Kale et al’s observation that the presence of chronic obstructive pulmonary disease (COPD) was associated with more aggressive cancers is in line with previous (subgroup) analyses of both the NLST and the Danish Lung Cancer Screening Trial.9 10 However, it is important to consider that overdiagnosis is not limited to non-aggressive cancers alone. Thus, an aggressive stage III cancer that is detected by screening, but would not have been clinically detected before the person’s death from other causes occurs, should also be considered as an overdiagnosed cancer. Therefore, when considering overdiagnosis, one should always take the life-expectancy of the population that is examined into account. For example, while the authors indicate the presence of COPD is associated with higher probability of tumour aggressiveness, COPD may also influence the occurrence of overdiagnosis due to its accompanying higher risk of all-cause mortality.11 For example, more extensive smoking behaviour has been shown to increase the risk of developing lung cancer, and the risk of developing more aggressive types of lung cancer.11–13 However, while focusing on individuals with more extensive smoking behaviour can improve the (cost-)effectiveness of lung cancer screening, this may also result in higher overdiagnosis rates due to their higher probability of dying from other causes.11 14 15
Still, this does not mean that acquiring information on tumour aggressiveness is limited to enhancing the screening phase of the screening programme. The recent European Union statement on lung cancer screening recommends using risk-stratification for future programmes.3 Investigations on risk-stratification in lung cancer screening thus far have primarily focused on assessing an individual’s risk for developing lung cancer.6 16–18 If this risk can be supplemented with information on the individual’s life expectancy and the potential for detecting a non-aggressive tumour, this could provide an assessment for this individual’s risk for overdiagnosis. Incorporating this information in the risk-based selection of participants for lung cancer screening may allow identification of individuals for whom the risk of overdiagnosis outweigh the potential benefits of screening. Furthermore, such an assessment can further aid individuals in making an informed choice on whether or not to participate in screening.
Finally, information on tumour aggressiveness may also be used to inform the treatment of screen-detected lung cancers. Kale et al showed that the majority of clinically diagnosed early stage lung cancers should be treated with curative intent. However, if the probability that a screen-detected cancer is non-aggressive can be accurately assessed, this may allow physicians to opt for less intensive treatment or even active surveillance of the tumour. Such an approach may help reduce overtreatment and prevent unnecessary harm to patients. In particular, some variants of adenocarcinoma in situ (AIS) and minimally invasive adenocarcinoma (MIA), previously classified as bronchioloalveolar carcinoma (BAC), have been shown to have good outcomes and to be associated with increased risk of overdiagnosis compared with other histologies.14 19 20 This has led some to question the ‘type and necessity of treatment’ with regard to such tumours.20 Unfortunately, Kale et al were not able to assess the rate of non-aggressiveness of these tumours, as the reclassification of BAC to AIS and MIA occurred after 2010. However, future research on MIA and AIS may identify characteristics that allow accurate assessment of the aggressiveness of these tumours.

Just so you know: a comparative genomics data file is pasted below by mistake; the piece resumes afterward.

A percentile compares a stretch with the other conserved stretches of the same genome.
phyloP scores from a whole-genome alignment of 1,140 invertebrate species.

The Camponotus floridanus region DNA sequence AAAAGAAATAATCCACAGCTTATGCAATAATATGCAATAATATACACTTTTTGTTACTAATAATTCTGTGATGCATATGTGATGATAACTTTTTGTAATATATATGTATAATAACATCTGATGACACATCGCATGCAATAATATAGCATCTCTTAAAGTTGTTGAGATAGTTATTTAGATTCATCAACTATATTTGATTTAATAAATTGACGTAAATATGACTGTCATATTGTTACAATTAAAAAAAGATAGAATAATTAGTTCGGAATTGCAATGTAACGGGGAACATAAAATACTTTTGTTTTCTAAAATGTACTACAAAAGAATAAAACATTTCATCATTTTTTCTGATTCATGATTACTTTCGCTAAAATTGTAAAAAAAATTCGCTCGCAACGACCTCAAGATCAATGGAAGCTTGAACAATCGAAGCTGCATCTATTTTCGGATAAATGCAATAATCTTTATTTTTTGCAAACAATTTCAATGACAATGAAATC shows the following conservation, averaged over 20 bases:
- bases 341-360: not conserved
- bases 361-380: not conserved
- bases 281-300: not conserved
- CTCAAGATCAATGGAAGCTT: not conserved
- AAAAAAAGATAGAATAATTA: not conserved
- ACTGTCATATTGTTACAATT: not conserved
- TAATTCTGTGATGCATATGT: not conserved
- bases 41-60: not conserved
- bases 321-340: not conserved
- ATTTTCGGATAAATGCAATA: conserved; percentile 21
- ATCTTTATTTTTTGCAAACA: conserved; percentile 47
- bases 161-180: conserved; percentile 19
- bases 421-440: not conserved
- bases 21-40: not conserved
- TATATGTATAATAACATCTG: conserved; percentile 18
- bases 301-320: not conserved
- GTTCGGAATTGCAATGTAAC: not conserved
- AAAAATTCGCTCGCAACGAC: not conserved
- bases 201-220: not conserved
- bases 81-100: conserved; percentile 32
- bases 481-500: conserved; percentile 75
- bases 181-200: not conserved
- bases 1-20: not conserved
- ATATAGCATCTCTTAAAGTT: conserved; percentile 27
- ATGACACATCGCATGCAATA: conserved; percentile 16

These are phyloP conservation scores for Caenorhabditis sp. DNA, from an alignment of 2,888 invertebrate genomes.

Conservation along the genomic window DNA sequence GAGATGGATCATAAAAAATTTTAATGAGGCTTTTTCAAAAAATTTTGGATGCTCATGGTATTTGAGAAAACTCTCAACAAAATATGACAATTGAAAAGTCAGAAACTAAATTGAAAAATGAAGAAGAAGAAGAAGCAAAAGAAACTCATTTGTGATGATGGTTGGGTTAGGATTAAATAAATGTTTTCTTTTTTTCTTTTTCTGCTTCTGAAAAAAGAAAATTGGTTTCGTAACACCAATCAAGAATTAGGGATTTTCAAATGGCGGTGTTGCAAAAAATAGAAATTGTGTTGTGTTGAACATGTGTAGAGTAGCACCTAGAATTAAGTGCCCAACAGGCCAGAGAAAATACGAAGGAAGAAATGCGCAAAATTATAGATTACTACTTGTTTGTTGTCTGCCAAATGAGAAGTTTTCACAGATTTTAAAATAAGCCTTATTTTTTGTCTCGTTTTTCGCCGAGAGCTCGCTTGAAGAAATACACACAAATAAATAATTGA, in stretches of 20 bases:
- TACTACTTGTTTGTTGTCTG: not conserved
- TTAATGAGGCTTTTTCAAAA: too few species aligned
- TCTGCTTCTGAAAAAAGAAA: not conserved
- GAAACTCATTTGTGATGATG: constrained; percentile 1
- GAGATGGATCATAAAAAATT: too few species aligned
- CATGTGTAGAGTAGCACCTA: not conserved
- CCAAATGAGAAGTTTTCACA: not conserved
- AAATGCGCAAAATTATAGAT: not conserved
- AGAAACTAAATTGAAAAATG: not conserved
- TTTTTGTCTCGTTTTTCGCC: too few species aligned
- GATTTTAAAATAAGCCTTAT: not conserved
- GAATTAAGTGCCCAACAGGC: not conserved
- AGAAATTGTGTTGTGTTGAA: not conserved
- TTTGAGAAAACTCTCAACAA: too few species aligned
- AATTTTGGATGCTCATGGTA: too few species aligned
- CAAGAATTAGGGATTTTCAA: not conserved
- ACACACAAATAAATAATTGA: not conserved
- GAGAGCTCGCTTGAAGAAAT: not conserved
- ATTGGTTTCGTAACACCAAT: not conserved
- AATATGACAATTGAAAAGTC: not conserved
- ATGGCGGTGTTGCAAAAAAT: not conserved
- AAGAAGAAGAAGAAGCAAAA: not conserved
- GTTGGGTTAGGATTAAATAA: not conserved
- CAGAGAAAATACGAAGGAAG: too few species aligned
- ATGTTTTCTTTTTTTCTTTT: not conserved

Kale et al’s analyses provide an uncommon, valuable overview of the characteristics of non-aggressive lung cancers detected in clinical practice. These tumours may share characteristics with non-aggressive cancers detected by screening and could aid in assessing the aggressiveness of screen-detected cancers in the future. Such an assessment could enhance different phases of the screening process and aid in further optimising the balance between benefits and harms of lung cancer screening.
Contributors Writing the original draft: KtH. Writing the review and editing: KtH, CMvdA HJdK.
Competing interests HJdK took part in a 1-day advisory meeting on biomarkers organised by M D Anderson/Health Sciences during the 16th World Conference on Lung Cancer. Other authors have no competing interest to declare.
Provenance and peer review Commissioned; internally peer reviewed.